The suicide of repeat drunk driver and Michigan state representative John Kivela is, like most deaths, sad.
But it also carries a clear warning: Drinking and driving can and will end lives.
The day before Mr. Kivela killed himself, he was arrested under Michigan’s “super drunk” driving law. It was his second such arrest in two years.
His blood-alcohol content was 0.17, more than twice the legal limit; in November, 2015, it had been 0.238, nearly three times that limit.
Mr. Kivela’s district was on the Upper Peninsula, and he typically drove the 395- mile commute from Lansing every week.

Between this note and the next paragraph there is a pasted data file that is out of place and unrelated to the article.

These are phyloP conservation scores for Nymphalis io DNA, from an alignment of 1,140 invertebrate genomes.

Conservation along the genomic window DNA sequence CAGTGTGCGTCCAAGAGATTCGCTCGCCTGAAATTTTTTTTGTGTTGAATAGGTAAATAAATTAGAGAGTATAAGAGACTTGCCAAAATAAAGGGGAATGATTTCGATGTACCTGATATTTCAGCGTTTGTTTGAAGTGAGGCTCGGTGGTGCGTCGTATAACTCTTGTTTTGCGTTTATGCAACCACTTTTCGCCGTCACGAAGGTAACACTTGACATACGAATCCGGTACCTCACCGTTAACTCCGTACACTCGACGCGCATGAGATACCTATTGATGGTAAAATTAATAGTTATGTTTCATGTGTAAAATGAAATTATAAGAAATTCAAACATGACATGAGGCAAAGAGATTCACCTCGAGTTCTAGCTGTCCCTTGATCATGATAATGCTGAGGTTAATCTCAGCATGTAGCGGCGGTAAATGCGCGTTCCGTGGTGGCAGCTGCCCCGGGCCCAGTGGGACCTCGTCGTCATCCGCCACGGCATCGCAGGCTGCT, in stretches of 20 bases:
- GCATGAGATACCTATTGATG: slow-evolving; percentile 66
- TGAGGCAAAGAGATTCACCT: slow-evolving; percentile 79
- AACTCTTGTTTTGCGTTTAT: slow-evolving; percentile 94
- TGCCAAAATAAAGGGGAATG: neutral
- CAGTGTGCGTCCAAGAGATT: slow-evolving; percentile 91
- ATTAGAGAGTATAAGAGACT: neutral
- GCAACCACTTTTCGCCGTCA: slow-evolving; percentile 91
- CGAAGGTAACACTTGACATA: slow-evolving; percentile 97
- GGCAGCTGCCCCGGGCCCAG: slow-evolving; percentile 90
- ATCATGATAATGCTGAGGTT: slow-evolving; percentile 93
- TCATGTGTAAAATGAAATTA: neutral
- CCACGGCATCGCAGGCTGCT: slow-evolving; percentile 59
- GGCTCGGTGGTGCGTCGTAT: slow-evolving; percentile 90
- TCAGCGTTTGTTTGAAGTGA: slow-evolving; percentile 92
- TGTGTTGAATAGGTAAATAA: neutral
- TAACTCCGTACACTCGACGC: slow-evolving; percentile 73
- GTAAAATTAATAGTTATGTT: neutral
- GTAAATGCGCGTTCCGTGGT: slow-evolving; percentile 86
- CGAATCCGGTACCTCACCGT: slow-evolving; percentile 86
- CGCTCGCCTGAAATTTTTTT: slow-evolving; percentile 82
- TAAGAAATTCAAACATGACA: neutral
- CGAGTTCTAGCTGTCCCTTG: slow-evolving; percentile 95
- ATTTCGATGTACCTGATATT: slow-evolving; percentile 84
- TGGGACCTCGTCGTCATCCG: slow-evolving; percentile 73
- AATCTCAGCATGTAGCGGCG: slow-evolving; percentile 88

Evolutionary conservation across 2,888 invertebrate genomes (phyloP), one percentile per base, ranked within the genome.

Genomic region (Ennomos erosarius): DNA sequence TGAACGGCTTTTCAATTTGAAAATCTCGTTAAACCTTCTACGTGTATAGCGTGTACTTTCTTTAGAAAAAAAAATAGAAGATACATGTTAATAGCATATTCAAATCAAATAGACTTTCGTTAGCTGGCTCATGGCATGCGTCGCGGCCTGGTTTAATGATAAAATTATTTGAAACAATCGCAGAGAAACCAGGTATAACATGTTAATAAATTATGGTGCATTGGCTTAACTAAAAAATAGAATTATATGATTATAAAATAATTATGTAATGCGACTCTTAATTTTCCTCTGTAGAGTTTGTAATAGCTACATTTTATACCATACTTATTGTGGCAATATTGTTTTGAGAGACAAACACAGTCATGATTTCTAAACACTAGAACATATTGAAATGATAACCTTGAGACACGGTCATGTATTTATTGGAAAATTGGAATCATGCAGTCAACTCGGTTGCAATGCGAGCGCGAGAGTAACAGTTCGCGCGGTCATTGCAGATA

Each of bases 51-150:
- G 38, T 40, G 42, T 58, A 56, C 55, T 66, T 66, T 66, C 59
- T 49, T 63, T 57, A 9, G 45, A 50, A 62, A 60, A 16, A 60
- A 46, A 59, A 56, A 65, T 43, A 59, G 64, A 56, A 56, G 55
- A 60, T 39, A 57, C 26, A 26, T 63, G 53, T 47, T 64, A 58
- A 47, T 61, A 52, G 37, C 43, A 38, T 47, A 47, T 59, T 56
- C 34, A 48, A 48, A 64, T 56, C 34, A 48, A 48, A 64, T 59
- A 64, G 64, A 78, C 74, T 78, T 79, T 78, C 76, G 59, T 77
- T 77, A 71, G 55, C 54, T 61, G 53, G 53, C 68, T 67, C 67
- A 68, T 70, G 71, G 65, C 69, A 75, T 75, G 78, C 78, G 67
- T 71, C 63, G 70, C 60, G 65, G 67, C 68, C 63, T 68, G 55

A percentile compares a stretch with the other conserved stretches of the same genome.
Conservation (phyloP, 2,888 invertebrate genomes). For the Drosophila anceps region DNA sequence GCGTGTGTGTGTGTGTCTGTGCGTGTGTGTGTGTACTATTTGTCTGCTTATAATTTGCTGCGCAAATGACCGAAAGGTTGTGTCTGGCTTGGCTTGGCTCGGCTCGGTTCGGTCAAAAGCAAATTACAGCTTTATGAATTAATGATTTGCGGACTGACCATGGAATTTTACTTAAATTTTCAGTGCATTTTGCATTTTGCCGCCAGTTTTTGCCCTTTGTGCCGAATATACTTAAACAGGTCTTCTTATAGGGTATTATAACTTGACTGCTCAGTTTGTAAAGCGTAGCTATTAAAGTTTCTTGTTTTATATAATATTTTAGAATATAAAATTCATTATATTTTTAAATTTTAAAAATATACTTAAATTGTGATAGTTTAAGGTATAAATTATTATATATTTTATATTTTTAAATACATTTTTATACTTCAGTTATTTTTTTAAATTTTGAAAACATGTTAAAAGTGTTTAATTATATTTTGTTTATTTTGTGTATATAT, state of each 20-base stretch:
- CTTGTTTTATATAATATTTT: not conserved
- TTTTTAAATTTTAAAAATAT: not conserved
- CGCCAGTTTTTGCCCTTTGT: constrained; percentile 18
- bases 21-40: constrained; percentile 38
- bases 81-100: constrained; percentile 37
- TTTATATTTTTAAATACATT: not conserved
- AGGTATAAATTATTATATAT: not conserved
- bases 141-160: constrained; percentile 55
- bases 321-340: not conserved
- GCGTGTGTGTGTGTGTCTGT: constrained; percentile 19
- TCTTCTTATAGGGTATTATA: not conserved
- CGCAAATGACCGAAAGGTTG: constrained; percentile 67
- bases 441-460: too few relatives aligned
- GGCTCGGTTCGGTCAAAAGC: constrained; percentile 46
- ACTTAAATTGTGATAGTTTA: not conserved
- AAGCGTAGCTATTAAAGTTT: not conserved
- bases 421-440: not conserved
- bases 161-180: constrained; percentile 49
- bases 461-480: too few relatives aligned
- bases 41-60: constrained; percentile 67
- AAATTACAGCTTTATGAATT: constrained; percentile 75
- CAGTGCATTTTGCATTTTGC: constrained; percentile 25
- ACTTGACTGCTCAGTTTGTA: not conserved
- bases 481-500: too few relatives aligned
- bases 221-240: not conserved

Both his arrests were in Clinton County, just north of the capital, along the route home.
In a Facebook post after her father died, Shelby Kivela said her father was trying to “juggle his disease”– alcoholism– “somewhere he could hide from the people– unfortunately in a very unsafe place, his commute.”
No, not “unfortunately.” Mr. Kivela’s choice was not just unfortunate. It was criminal. It was potentially murderous.
It was by driving while drunk, not merely by drinking, that he exposed himself and others to an unnecessarily high risk of a fatal car crash.
And all this was for “somewhere he could hide”?
The fact that Mr. Kivela thought his life was ruined suggests that either his community or Michigan’s laws took drunk driving (or at least repeated “super drunk” driving) seriously. That’s only as it should be.–Toledo Blade